o “Are you sure, you want to put your rocks into his buckets”

· (After all have made (or not made) the trade, allow your volunteer to put the buckets down.)

· “Kids we did this activity to give you a picture of how much Jesus loves you. Just like Mr. (volunteer) loves you enough to pay for your (incentive), Jesus loves you enough to pay for you to join Him in heaven.”

· “The rocks you brought today represent your sin, the bad things you’ve done.” (Label both buckets with the “Sin” signs.)

· “You may have noticed that some of you brought small “sins,” and some of you brought big “sins.” Some of you brought just two “sins,” and some of you brought several handfuls!”

· “When we go before God, some of us will just have a few sins compared to the others. And our sins might not seem that bad compared to theirs, but to God, sin is sin – no matter how small and no matter how few.”

· “The Bible says that the payment, the punishment for sin is death. It’s what we owe to pay for our sins.” (Romans 6:23)

· “Unfortunately, none of us can pay for our sins. We owe too much.”

· “The only One who could pay was someone who didn’t owe anything of his own.”

· “And the only Person who has ever lived and not sinned is Jesus. He’s the only One who could pay what we owed for our sin.”

· “Just like Mr. (volunteer) spread his arms to pay for your (incentive), Jesus spread His arms on the cross to pay for your sins and mine.”

· “But do you remember that not everyone wanted their (incentive), but Mr. (volunteer) paid for them anyway?”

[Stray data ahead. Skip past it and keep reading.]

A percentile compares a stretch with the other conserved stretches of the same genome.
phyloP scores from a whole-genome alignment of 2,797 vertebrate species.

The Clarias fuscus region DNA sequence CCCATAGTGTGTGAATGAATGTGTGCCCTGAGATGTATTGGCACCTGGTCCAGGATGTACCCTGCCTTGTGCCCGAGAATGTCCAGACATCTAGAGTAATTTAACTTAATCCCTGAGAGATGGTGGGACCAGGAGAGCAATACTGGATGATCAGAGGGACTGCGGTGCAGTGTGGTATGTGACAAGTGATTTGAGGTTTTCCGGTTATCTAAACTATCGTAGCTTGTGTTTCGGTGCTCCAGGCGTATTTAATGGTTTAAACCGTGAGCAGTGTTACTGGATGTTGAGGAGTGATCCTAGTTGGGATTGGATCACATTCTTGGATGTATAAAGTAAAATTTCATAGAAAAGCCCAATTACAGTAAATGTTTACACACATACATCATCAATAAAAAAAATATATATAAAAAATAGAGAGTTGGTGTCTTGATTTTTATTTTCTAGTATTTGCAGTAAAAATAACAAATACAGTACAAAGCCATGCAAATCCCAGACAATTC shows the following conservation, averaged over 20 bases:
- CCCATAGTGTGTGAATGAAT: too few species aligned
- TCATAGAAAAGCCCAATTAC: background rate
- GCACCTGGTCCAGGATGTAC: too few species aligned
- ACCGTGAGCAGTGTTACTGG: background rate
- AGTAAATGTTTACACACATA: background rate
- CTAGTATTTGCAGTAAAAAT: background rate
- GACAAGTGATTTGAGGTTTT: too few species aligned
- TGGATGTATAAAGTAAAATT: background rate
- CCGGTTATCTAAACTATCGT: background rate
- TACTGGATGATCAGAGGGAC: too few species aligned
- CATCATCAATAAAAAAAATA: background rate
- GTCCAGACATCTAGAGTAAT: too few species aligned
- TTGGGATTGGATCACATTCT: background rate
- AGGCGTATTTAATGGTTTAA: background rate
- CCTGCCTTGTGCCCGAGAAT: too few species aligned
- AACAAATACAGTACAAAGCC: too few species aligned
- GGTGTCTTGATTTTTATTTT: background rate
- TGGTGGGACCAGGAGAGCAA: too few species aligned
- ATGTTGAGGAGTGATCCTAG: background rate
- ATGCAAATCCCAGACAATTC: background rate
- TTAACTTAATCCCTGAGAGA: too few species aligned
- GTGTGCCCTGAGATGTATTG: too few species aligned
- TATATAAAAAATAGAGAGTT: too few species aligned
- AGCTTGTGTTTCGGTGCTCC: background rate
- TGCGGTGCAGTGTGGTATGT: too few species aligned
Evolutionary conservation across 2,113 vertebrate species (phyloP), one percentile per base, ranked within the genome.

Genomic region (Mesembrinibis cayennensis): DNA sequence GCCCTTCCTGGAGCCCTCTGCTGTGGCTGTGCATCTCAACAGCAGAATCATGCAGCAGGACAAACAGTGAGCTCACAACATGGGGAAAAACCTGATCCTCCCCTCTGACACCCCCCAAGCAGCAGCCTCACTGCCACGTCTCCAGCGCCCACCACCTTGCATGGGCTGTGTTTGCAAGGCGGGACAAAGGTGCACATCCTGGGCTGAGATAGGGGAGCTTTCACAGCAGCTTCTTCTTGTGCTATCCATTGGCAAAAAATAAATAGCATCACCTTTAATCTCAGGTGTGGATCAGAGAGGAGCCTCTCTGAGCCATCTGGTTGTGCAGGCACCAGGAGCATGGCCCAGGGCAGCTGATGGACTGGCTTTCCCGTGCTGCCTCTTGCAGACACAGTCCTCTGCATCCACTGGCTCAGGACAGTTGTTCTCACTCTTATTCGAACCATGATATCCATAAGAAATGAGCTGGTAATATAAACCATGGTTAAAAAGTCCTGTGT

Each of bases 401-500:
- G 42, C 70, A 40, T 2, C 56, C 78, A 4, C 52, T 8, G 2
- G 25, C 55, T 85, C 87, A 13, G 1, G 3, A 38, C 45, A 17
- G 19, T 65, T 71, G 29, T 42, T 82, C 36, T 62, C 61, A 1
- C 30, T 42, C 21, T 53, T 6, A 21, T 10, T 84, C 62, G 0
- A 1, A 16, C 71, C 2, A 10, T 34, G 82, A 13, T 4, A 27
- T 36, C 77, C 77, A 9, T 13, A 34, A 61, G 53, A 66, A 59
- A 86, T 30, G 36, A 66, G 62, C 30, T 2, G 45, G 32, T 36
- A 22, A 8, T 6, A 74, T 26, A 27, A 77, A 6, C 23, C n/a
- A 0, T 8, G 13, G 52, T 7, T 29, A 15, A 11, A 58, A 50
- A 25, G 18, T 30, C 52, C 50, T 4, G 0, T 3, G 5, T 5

· “You see, Jesus paid for everyone’s sins – even those of us who don’t want to believe in Him.”

· “And isn’t that a shame? To leave something that is already paid for on the table?”

· “Shouldn’t we enjoy it if Jesus went to so much trouble to get it for us?”

· “Jesus paid for it! He didn’t just die for a few. He died for ALL of us!”

· “But Jesus loves us so much that He won’t force us to take what He bought for us. He still lets us choose.”

· “You have to want it and accept it, but you don’t have to do anything to earn it.”

· “If you want what Jesus has bought for you on the cross… if you want life with Him forever in heaven, all you have to do is tell him in your prayers.”

· “Tell Him that you want what He bought. Tell Him you want to follow Him and to go to heaven.”

· “And then, tell all of us so that we can celebrate with you!”

· “I know that some of you who didn’t take your (incentive) did it out of your love for Mr. (volunteer).”

· “If you are one of those people, Mr. (volunteer) wants to see you after we finish.” (Have your volunteer tell these children how much he appreciates the sacrifice they made for him and that they really helped with the lesson. Then, he can give them the choice of taking the incentive – no rocks this time.)